I asked Feygin, if the law is so stacked against him in Florida, why he continues to take auto dealership cases. He sighed. “I ask myself that every day.”

CFPB has still tried to get involved in overseeing auto deals through the lenders. Last February it initiated an auto finance data pilot, seeking information from nine large lenders. Jase sent an 11-page comment to the CFPB about the project in March, arguing that seeking data on final loan terms neglects deceptive practices at the dealer level and “the nuances of customer journeys.” But of course, CFPB can’t look at the dealer experience.

That falls to the Federal Trade Commission, which can take individual action against dealers, like the $3.6 million settlement with Sage Automotive Group in 2017, or a more recent action against Manchester City Nissan in Connecticut this January. But with 17,000 dealers undertaking very similar practices, a dealer-by-dealer approach is barely a flyspeck. That’s why the agency hopes the CARS rule can systematically crack down on bad actors.

The rule prohibits “material misrepresentations,” whether on the advertised cost of the vehicle, its financing, add-on products, rebates, discounts, down payments, trade-in value, or other information. The dealer would have to clearly disclose the offering price, with no hidden charges or “mandatory” add-ons. VIN etching, nitrogen-filled tires, unnecessary or other essentially worthless additions could not come at a cost. An FTC official told the Prospect that the rule really only addresses conduct that’s already illegal, but it gives the agency additional remedies to police the market and highlight the worst practices.

“It’s crazy that we have to create new laws to enforce the old laws that are already there,” Jase said. Of course, for now the rule is stuck in the garage due to the National Auto Dealers Association’s lawsuit. But even if it passes that test, nearly 16 million cars are on track to be sold this year. The FTC doesn’t have agents in every city poised to enforce its rules. It relies on its consumer complaint process, advertising sweeps, and whistleblowers to generate leads on bad actors.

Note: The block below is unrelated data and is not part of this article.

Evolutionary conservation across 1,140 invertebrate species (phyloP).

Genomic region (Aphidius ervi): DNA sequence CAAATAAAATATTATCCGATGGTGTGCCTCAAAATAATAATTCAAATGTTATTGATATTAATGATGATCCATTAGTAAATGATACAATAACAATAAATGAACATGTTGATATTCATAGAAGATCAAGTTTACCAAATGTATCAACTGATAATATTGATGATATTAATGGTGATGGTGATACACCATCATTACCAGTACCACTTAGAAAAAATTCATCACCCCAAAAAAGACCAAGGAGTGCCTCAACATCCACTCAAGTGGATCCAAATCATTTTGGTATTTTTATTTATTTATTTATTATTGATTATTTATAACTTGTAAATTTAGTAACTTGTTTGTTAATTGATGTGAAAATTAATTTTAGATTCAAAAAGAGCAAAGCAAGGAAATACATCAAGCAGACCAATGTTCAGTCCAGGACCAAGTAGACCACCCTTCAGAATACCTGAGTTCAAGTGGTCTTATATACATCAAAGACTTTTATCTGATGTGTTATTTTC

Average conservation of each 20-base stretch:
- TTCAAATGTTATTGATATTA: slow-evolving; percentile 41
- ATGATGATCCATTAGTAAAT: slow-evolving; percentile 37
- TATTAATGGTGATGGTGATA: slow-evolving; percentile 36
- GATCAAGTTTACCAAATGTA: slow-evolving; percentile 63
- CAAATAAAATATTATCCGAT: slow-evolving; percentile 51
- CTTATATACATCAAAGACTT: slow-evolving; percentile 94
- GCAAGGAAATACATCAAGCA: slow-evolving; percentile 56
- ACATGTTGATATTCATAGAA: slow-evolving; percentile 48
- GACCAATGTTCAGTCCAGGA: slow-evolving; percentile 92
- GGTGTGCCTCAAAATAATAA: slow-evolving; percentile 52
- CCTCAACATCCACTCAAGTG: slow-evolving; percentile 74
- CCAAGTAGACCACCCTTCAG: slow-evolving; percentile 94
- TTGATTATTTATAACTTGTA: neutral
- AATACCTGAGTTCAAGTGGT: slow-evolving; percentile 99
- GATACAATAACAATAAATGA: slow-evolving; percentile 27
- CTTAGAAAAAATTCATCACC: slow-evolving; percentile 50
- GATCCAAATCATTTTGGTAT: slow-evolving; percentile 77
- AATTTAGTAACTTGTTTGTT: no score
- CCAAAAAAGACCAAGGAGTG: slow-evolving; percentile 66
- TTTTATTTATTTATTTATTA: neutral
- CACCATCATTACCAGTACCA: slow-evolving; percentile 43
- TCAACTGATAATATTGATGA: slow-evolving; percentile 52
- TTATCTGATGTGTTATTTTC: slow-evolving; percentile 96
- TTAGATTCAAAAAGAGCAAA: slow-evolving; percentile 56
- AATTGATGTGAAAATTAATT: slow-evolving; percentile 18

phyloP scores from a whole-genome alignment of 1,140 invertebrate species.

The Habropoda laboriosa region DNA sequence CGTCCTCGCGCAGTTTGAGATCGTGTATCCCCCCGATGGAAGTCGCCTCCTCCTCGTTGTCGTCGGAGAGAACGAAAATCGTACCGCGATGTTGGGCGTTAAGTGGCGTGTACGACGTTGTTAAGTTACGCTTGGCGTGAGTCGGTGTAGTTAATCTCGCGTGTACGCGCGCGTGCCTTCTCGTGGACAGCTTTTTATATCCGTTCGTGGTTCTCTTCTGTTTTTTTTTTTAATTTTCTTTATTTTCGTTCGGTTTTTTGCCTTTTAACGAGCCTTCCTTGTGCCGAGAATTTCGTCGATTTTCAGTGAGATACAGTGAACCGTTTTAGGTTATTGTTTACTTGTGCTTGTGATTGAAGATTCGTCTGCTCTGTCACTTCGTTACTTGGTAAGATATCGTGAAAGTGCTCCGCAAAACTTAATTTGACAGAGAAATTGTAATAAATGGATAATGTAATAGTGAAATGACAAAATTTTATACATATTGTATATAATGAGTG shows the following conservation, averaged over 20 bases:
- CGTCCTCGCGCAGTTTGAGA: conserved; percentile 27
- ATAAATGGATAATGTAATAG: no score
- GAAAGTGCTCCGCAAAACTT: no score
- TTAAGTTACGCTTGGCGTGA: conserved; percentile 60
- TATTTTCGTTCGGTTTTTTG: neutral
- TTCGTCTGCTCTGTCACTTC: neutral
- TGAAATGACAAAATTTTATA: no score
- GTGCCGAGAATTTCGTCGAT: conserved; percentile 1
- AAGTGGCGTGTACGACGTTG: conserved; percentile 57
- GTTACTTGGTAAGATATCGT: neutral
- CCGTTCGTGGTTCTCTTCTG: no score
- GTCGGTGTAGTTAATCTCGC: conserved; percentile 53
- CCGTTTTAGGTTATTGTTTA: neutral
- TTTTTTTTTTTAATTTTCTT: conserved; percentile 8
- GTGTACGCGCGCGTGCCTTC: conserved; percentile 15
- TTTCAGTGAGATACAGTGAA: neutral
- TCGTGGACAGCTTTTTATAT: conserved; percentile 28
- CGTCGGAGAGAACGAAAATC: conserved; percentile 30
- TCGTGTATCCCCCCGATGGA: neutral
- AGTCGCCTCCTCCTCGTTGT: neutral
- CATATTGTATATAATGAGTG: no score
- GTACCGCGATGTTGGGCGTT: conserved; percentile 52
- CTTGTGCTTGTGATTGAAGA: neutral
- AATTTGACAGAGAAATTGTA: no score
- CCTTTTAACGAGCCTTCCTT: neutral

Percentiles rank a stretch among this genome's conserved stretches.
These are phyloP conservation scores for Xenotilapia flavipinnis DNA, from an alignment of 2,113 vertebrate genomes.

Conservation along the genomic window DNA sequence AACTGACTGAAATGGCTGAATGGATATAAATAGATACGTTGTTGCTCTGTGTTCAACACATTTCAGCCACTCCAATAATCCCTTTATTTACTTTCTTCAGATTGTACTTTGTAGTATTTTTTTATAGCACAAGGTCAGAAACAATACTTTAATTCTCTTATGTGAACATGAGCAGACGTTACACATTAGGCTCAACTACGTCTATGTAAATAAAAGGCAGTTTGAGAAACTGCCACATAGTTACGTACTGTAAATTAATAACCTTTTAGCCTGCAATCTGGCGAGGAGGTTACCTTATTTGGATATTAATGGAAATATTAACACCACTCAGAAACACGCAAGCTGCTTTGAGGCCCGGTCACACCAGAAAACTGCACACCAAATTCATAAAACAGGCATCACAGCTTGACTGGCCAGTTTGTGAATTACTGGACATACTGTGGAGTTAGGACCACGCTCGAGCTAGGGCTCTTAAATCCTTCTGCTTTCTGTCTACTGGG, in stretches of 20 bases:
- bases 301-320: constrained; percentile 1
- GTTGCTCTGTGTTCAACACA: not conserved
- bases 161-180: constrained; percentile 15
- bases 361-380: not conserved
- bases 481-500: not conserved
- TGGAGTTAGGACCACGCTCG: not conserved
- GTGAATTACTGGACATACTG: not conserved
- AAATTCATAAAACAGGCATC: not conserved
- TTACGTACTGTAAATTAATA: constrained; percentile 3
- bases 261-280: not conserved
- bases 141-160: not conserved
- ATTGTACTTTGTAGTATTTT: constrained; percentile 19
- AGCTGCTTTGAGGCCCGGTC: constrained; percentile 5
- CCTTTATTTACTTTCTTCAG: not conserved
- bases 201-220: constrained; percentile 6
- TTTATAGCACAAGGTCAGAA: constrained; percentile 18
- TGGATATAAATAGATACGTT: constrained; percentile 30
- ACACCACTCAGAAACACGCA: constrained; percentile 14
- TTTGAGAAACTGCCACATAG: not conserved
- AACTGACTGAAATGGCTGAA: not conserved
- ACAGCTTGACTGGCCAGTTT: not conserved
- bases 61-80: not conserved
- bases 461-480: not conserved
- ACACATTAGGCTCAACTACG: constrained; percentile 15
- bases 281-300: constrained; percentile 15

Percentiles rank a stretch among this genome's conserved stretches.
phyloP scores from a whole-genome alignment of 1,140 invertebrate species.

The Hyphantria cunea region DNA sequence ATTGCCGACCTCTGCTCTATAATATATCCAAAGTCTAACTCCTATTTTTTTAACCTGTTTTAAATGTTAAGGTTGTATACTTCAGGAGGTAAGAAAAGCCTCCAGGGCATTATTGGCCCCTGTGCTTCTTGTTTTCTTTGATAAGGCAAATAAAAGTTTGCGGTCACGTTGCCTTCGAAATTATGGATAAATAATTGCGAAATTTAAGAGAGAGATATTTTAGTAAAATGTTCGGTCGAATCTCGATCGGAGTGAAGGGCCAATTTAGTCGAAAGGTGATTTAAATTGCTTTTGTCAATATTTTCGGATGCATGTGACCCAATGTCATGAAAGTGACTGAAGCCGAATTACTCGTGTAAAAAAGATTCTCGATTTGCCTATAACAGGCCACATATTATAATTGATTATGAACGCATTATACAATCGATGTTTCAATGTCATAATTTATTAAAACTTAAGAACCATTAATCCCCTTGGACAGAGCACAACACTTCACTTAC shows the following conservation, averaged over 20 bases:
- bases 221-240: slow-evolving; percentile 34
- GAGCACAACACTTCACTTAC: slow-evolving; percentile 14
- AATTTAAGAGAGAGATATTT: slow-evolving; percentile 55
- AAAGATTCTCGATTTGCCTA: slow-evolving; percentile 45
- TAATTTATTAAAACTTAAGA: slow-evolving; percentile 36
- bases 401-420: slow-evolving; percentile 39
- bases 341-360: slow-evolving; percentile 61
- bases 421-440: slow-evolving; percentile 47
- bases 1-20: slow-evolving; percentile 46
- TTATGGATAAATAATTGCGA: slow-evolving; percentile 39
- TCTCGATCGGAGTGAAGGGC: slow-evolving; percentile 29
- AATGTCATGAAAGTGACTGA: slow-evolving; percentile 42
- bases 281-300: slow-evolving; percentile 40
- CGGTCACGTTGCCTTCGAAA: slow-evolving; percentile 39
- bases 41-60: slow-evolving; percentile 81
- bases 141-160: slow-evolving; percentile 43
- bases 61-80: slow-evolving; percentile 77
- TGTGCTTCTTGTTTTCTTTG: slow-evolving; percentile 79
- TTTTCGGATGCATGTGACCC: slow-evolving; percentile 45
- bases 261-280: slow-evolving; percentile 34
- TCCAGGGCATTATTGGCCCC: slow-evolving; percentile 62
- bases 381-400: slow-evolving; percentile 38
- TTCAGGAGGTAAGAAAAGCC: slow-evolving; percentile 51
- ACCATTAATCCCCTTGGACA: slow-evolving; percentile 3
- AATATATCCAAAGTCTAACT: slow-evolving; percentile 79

That would include people like Jase, but the scale of dealer practices, he argues, makes effective enforcement impossible, unless the customer is given more information and control to make their own decisions.

Dealers should have to prove compliance with these rules and regulations, rather than regulators waiting for complaints.

JASE’S FIRST IMPULSE WAS TO MAKE HONEST DEALING a business model. He hooked up with Ethos Group, a company that partners with dealers “to promote an ethical, customer-focused approach” to sales and financing. “I was almost satisfied with staying there,” he said, “until some of the promises I made in the industry didn’t come to fruition.”

He then moved out on his own, starting a company last year called Mozy. The name was derived from helping customers “mosey” through the auto purchasing process. (Jase has a few companies; one of them, a technology firm called Glia Mobility, “founded” Mozy.) Jase offered customers a forensic examination of their dealership finance paperwork; Mozy subsequently offers refinancing to customers that it estimates could save them an average of $1,100 in unnecessary charges.